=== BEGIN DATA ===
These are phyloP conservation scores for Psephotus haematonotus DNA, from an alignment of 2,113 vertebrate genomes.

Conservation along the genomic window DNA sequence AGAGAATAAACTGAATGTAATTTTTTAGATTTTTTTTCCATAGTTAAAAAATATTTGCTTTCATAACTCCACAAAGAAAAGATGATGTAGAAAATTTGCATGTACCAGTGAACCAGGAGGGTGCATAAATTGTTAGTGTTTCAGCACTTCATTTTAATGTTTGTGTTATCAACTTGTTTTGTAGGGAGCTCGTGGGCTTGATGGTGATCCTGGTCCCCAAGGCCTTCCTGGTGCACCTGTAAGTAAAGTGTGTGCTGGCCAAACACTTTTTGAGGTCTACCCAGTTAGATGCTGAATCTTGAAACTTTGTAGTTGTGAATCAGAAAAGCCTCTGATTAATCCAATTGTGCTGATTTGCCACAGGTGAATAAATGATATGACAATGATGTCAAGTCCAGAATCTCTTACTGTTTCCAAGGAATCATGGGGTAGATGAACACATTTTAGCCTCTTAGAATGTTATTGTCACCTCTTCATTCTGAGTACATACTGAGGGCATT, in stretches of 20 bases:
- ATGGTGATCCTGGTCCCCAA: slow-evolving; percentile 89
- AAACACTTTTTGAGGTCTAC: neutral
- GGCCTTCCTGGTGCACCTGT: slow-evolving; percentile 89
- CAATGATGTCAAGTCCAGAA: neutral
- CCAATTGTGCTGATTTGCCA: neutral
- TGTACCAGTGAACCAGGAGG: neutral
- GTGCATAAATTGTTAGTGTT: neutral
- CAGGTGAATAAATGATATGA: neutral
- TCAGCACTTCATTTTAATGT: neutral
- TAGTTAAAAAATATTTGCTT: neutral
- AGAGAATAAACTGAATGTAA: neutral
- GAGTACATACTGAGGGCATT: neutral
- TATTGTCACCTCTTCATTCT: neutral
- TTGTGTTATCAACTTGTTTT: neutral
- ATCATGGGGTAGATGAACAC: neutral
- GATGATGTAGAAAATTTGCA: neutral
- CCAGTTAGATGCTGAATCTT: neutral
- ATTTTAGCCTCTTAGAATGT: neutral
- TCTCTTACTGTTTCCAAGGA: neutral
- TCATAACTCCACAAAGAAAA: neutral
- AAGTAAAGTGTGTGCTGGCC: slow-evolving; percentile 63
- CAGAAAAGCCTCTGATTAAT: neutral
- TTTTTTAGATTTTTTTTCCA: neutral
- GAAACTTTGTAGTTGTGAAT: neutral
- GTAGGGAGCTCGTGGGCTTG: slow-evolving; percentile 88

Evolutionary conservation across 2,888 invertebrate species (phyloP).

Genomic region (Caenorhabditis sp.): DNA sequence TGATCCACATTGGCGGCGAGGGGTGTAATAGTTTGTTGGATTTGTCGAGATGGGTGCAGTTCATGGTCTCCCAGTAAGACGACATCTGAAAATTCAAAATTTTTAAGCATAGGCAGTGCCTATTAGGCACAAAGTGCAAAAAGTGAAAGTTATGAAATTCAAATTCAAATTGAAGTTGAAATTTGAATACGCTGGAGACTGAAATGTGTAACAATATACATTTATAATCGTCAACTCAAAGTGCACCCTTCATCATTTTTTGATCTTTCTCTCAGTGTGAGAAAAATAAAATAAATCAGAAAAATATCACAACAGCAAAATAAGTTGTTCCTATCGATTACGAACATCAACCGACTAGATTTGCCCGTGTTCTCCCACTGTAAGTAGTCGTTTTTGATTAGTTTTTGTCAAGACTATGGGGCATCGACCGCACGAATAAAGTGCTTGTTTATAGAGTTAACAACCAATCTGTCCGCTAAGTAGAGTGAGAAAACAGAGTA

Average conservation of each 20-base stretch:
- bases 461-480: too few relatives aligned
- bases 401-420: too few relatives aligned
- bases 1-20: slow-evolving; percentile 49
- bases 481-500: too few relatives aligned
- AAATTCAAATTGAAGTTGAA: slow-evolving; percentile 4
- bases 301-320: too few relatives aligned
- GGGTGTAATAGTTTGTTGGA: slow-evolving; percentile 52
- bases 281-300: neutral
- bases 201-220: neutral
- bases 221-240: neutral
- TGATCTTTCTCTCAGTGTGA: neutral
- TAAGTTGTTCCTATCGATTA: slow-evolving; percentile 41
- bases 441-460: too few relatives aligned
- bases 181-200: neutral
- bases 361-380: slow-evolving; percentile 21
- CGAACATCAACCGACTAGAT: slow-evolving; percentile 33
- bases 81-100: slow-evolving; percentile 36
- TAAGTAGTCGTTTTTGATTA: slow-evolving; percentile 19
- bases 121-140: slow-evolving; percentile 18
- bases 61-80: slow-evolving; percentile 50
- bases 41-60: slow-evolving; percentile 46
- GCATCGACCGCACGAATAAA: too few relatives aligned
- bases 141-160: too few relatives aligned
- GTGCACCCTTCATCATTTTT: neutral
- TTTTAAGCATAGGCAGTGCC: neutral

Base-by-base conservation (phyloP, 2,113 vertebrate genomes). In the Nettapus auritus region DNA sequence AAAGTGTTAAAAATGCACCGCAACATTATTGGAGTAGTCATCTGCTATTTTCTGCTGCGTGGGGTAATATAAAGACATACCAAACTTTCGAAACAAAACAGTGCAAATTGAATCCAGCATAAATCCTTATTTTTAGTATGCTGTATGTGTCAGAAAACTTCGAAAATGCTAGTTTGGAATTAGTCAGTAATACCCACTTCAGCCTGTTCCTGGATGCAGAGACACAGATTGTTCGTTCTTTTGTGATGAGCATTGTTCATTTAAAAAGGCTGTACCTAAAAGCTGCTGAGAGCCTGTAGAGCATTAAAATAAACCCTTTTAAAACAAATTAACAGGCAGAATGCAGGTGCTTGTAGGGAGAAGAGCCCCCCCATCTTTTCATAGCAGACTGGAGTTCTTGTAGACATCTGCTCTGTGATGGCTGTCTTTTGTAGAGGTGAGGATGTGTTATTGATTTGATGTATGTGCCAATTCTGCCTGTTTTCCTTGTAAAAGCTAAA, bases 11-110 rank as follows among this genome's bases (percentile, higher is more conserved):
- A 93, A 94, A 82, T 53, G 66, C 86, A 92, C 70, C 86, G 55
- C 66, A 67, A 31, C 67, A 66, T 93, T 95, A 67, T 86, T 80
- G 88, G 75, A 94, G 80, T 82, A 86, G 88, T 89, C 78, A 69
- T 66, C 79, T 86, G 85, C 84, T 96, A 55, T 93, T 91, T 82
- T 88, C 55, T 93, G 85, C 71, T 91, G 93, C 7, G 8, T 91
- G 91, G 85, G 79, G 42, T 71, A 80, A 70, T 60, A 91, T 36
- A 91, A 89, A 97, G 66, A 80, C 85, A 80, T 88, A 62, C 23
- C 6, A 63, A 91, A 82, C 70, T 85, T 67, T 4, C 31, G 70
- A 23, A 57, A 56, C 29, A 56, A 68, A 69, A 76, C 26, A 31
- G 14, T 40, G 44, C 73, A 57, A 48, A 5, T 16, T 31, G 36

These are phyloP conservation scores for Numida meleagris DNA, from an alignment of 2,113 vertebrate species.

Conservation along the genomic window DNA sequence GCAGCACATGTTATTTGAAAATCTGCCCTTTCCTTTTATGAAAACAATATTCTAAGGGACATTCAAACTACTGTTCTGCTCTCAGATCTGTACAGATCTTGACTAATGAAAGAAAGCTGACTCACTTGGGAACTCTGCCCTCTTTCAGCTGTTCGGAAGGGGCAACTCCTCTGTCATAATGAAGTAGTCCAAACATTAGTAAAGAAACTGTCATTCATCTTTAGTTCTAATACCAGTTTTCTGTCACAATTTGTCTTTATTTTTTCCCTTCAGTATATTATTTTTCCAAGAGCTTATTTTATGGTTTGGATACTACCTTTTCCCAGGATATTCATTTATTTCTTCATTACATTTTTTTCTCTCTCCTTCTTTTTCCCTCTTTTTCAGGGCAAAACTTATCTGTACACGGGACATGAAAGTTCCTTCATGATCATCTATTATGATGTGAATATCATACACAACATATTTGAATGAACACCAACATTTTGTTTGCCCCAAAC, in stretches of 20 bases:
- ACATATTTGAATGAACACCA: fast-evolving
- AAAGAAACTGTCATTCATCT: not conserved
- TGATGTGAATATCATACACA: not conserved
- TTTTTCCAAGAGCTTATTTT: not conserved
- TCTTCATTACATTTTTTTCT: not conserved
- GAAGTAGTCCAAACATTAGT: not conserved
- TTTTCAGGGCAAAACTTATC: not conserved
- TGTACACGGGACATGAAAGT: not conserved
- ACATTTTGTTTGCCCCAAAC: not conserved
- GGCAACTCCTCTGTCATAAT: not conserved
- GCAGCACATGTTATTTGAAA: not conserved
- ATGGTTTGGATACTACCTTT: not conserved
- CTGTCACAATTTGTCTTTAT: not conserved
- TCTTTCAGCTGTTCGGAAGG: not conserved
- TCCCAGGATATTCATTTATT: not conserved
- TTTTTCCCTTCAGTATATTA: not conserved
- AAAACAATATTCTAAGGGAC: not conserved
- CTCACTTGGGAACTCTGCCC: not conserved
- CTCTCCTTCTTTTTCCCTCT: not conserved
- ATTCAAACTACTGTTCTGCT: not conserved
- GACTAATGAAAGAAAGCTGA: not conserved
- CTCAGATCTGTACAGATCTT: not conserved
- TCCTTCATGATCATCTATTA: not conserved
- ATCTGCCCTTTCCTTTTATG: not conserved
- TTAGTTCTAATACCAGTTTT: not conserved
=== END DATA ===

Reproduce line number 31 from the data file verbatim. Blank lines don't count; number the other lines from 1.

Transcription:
- bases 461-480: too few relatives aligned